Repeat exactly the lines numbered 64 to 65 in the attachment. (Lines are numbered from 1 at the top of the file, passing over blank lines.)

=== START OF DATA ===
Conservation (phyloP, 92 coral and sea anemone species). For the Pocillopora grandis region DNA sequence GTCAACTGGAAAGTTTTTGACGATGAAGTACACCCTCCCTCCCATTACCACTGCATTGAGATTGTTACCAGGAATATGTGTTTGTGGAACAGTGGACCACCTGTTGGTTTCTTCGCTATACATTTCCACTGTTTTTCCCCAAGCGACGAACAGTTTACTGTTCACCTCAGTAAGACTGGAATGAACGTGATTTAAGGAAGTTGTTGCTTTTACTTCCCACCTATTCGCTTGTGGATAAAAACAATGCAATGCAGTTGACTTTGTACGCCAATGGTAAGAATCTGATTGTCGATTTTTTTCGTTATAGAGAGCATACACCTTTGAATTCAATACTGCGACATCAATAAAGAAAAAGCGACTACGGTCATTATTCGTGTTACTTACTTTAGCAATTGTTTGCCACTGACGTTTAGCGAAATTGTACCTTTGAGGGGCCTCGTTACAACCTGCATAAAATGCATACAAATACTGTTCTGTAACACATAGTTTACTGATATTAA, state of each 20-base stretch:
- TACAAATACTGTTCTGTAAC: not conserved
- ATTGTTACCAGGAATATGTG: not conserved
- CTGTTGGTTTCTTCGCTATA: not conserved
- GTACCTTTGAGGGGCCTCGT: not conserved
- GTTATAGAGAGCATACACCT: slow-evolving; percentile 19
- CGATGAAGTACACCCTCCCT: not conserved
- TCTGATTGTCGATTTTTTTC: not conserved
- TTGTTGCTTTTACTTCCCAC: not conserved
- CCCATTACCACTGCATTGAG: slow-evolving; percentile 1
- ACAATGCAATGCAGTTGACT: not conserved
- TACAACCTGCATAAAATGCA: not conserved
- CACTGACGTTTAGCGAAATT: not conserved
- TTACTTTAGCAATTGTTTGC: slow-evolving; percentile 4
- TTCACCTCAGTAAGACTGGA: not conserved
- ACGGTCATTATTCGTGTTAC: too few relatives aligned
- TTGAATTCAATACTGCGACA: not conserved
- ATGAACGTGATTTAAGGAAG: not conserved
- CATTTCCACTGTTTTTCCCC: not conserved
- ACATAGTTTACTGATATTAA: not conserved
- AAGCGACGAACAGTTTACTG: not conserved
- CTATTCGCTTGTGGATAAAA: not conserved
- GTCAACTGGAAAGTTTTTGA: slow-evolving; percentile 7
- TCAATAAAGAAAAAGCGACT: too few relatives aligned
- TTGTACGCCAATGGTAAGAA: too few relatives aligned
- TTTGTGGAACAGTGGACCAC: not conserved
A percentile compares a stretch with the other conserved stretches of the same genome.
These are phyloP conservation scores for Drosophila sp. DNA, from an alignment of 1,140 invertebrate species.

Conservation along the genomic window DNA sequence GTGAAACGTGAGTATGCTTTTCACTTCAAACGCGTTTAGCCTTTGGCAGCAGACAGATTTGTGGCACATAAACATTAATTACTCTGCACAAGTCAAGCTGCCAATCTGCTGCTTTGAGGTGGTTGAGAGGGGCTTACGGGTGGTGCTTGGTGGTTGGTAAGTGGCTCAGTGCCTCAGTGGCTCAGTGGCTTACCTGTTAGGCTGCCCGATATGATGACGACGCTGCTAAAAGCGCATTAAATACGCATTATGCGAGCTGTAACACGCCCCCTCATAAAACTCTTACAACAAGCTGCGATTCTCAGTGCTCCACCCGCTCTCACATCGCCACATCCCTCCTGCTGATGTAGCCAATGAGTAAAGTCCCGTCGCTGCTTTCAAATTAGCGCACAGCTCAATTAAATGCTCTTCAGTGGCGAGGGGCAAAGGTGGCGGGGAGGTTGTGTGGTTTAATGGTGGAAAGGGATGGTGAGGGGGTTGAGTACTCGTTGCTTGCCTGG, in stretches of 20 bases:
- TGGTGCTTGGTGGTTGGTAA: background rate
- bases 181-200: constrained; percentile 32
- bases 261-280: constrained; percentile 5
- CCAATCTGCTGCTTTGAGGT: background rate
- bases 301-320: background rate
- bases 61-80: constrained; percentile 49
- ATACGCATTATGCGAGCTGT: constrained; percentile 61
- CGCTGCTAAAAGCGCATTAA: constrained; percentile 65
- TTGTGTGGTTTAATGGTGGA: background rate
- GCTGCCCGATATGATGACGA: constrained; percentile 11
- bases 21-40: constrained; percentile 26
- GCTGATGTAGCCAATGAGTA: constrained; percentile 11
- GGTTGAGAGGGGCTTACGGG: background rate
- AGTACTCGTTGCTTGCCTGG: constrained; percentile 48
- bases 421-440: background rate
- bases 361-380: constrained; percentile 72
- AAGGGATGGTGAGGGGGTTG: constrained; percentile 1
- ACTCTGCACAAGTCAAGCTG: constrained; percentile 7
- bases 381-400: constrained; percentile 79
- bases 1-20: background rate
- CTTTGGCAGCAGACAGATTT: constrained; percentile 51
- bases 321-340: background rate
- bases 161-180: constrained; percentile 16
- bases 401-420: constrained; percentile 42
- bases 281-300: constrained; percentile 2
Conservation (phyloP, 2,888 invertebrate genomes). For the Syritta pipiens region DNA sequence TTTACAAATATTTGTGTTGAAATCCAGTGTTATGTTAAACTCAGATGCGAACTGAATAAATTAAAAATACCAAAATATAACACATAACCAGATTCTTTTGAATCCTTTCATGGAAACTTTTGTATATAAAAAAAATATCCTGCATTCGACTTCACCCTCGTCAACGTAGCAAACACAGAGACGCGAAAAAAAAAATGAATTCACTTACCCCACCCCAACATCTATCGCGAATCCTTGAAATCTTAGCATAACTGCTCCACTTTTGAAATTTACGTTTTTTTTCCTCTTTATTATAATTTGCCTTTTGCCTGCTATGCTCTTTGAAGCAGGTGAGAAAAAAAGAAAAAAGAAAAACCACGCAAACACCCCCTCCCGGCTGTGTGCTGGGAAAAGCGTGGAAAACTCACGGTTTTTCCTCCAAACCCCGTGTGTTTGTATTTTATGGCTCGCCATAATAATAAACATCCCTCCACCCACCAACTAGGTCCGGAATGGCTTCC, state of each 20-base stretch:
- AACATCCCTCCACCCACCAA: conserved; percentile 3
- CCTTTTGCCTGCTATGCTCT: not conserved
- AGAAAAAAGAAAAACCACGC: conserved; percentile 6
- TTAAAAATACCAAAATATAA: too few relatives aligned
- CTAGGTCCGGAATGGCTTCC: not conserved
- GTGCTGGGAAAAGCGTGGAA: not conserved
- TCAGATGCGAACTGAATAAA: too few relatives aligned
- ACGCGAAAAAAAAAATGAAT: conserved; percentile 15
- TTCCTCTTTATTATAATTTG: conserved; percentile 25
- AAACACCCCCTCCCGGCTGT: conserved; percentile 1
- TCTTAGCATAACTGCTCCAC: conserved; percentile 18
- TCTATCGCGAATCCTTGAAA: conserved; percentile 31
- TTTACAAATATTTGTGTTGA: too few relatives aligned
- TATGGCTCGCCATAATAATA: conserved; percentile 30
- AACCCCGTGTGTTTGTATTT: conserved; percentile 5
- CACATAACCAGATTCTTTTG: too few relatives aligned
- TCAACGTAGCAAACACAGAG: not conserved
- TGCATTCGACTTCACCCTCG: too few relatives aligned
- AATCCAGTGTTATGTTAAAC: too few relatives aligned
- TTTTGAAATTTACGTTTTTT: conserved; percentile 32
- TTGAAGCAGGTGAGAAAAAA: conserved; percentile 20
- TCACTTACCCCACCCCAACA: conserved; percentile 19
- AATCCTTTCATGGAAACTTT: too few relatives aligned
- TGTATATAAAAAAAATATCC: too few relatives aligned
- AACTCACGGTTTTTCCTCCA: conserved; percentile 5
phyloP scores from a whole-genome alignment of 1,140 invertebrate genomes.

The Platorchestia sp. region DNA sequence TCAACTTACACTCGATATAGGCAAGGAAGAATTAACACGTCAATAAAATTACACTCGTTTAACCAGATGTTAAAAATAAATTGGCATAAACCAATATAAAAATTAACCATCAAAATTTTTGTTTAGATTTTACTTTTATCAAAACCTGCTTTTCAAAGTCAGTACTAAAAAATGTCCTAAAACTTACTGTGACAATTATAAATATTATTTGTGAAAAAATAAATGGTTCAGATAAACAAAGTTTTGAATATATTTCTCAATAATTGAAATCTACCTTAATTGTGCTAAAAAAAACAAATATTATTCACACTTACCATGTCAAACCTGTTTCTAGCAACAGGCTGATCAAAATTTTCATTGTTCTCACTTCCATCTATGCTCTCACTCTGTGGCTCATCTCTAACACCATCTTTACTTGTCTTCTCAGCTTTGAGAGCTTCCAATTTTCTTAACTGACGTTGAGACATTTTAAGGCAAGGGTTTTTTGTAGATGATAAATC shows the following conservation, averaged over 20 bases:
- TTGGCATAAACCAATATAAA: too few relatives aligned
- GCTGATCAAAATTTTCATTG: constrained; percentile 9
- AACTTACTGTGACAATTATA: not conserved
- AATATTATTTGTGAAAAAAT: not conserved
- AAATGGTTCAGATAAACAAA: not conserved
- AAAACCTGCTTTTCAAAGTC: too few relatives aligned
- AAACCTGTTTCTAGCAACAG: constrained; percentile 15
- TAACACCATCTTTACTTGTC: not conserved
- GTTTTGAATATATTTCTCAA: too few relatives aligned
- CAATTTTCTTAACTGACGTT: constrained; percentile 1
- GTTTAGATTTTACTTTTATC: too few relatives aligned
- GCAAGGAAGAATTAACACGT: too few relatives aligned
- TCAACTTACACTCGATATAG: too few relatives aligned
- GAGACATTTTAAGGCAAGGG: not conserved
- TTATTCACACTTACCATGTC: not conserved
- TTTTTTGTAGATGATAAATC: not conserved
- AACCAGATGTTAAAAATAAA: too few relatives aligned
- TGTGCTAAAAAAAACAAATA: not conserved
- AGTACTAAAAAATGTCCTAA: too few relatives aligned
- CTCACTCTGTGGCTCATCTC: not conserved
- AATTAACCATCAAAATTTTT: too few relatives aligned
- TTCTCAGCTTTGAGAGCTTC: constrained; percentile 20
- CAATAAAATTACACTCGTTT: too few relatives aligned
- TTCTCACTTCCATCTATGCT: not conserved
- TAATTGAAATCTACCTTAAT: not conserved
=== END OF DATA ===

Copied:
- TTCCTCTTTATTATAATTTG: conserved; percentile 25
- AAACACCCCCTCCCGGCTGT: conserved; percentile 1